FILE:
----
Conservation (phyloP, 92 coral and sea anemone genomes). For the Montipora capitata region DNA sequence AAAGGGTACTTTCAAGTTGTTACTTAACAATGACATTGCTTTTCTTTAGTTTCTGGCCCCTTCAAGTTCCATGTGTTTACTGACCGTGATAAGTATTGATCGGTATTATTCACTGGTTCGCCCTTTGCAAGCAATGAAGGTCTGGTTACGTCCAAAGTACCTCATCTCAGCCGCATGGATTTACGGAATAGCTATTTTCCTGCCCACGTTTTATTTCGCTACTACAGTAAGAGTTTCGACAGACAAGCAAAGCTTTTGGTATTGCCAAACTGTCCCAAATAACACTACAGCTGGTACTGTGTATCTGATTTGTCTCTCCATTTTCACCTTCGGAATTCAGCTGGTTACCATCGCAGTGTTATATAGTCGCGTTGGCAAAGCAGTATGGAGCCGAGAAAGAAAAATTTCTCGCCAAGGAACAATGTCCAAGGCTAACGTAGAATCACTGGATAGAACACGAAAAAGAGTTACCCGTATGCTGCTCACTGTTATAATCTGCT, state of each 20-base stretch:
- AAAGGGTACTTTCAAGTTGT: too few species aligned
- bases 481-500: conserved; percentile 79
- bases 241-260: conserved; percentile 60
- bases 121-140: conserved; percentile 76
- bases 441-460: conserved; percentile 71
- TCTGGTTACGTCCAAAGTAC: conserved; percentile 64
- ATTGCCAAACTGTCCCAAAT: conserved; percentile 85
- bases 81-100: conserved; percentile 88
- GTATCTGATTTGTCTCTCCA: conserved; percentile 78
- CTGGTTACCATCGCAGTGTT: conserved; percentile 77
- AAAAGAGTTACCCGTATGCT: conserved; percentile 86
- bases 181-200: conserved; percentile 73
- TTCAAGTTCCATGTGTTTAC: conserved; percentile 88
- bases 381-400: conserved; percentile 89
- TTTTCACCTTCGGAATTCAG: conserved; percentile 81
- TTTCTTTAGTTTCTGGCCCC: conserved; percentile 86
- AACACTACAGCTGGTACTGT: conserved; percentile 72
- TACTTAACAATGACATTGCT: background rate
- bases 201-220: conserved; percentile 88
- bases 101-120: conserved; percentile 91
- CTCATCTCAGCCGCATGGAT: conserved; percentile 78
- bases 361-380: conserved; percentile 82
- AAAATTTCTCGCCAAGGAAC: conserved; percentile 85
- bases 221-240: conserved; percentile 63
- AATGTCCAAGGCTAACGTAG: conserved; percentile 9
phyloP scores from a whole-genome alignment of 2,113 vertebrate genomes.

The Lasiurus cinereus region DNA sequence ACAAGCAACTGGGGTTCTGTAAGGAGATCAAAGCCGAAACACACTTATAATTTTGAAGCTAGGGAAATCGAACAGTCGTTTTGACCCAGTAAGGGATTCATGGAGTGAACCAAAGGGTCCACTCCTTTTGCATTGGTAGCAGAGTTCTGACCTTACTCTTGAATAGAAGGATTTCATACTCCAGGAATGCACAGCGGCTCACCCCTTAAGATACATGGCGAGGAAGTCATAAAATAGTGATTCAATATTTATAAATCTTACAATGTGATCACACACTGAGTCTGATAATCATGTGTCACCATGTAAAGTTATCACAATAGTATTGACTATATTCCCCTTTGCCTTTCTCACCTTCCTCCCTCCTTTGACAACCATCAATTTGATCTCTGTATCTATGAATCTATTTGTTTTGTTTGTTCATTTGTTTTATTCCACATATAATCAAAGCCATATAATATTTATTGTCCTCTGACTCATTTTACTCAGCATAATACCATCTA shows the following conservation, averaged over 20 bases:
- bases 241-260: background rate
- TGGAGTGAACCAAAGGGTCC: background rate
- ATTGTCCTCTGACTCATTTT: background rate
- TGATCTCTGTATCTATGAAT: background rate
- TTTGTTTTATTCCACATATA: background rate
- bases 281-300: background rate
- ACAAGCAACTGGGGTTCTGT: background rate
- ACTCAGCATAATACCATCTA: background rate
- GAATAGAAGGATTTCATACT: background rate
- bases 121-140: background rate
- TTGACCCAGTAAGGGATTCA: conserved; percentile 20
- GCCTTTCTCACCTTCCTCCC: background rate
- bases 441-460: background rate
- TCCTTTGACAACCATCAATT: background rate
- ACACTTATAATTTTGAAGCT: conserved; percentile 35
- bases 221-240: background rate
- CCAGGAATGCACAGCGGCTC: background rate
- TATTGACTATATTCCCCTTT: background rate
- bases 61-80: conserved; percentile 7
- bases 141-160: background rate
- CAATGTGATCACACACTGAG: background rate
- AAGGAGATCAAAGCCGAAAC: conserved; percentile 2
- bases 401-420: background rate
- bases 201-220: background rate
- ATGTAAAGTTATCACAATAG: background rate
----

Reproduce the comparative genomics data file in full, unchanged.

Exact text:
Conservation (phyloP, 92 coral and sea anemone genomes). For the Montipora capitata region DNA sequence AAAGGGTACTTTCAAGTTGTTACTTAACAATGACATTGCTTTTCTTTAGTTTCTGGCCCCTTCAAGTTCCATGTGTTTACTGACCGTGATAAGTATTGATCGGTATTATTCACTGGTTCGCCCTTTGCAAGCAATGAAGGTCTGGTTACGTCCAAAGTACCTCATCTCAGCCGCATGGATTTACGGAATAGCTATTTTCCTGCCCACGTTTTATTTCGCTACTACAGTAAGAGTTTCGACAGACAAGCAAAGCTTTTGGTATTGCCAAACTGTCCCAAATAACACTACAGCTGGTACTGTGTATCTGATTTGTCTCTCCATTTTCACCTTCGGAATTCAGCTGGTTACCATCGCAGTGTTATATAGTCGCGTTGGCAAAGCAGTATGGAGCCGAGAAAGAAAAATTTCTCGCCAAGGAACAATGTCCAAGGCTAACGTAGAATCACTGGATAGAACACGAAAAAGAGTTACCCGTATGCTGCTCACTGTTATAATCTGCT, state of each 20-base stretch:
- AAAGGGTACTTTCAAGTTGT: too few species aligned
- bases 481-500: conserved; percentile 79
- bases 241-260: conserved; percentile 60
- bases 121-140: conserved; percentile 76
- bases 441-460: conserved; percentile 71
- TCTGGTTACGTCCAAAGTAC: conserved; percentile 64
- ATTGCCAAACTGTCCCAAAT: conserved; percentile 85
- bases 81-100: conserved; percentile 88
- GTATCTGATTTGTCTCTCCA: conserved; percentile 78
- CTGGTTACCATCGCAGTGTT: conserved; percentile 77
- AAAAGAGTTACCCGTATGCT: conserved; percentile 86
- bases 181-200: conserved; percentile 73
- TTCAAGTTCCATGTGTTTAC: conserved; percentile 88
- bases 381-400: conserved; percentile 89
- TTTTCACCTTCGGAATTCAG: conserved; percentile 81
- TTTCTTTAGTTTCTGGCCCC: conserved; percentile 86
- AACACTACAGCTGGTACTGT: conserved; percentile 72
- TACTTAACAATGACATTGCT: background rate
- bases 201-220: conserved; percentile 88
- bases 101-120: conserved; percentile 91
- CTCATCTCAGCCGCATGGAT: conserved; percentile 78
- bases 361-380: conserved; percentile 82
- AAAATTTCTCGCCAAGGAAC: conserved; percentile 85
- bases 221-240: conserved; percentile 63
- AATGTCCAAGGCTAACGTAG: conserved; percentile 9
phyloP scores from a whole-genome alignment of 2,113 vertebrate genomes.

The Lasiurus cinereus region DNA sequence ACAAGCAACTGGGGTTCTGTAAGGAGATCAAAGCCGAAACACACTTATAATTTTGAAGCTAGGGAAATCGAACAGTCGTTTTGACCCAGTAAGGGATTCATGGAGTGAACCAAAGGGTCCACTCCTTTTGCATTGGTAGCAGAGTTCTGACCTTACTCTTGAATAGAAGGATTTCATACTCCAGGAATGCACAGCGGCTCACCCCTTAAGATACATGGCGAGGAAGTCATAAAATAGTGATTCAATATTTATAAATCTTACAATGTGATCACACACTGAGTCTGATAATCATGTGTCACCATGTAAAGTTATCACAATAGTATTGACTATATTCCCCTTTGCCTTTCTCACCTTCCTCCCTCCTTTGACAACCATCAATTTGATCTCTGTATCTATGAATCTATTTGTTTTGTTTGTTCATTTGTTTTATTCCACATATAATCAAAGCCATATAATATTTATTGTCCTCTGACTCATTTTACTCAGCATAATACCATCTA shows the following conservation, averaged over 20 bases:
- bases 241-260: background rate
- TGGAGTGAACCAAAGGGTCC: background rate
- ATTGTCCTCTGACTCATTTT: background rate
- TGATCTCTGTATCTATGAAT: background rate
- TTTGTTTTATTCCACATATA: background rate
- bases 281-300: background rate
- ACAAGCAACTGGGGTTCTGT: background rate
- ACTCAGCATAATACCATCTA: background rate
- GAATAGAAGGATTTCATACT: background rate
- bases 121-140: background rate
- TTGACCCAGTAAGGGATTCA: conserved; percentile 20
- GCCTTTCTCACCTTCCTCCC: background rate
- bases 441-460: background rate
- TCCTTTGACAACCATCAATT: background rate
- ACACTTATAATTTTGAAGCT: conserved; percentile 35
- bases 221-240: background rate
- CCAGGAATGCACAGCGGCTC: background rate
- TATTGACTATATTCCCCTTT: background rate
- bases 61-80: conserved; percentile 7
- bases 141-160: background rate
- CAATGTGATCACACACTGAG: background rate
- AAGGAGATCAAAGCCGAAAC: conserved; percentile 2
- bases 401-420: background rate
- bases 201-220: background rate
- ATGTAAAGTTATCACAATAG: background rate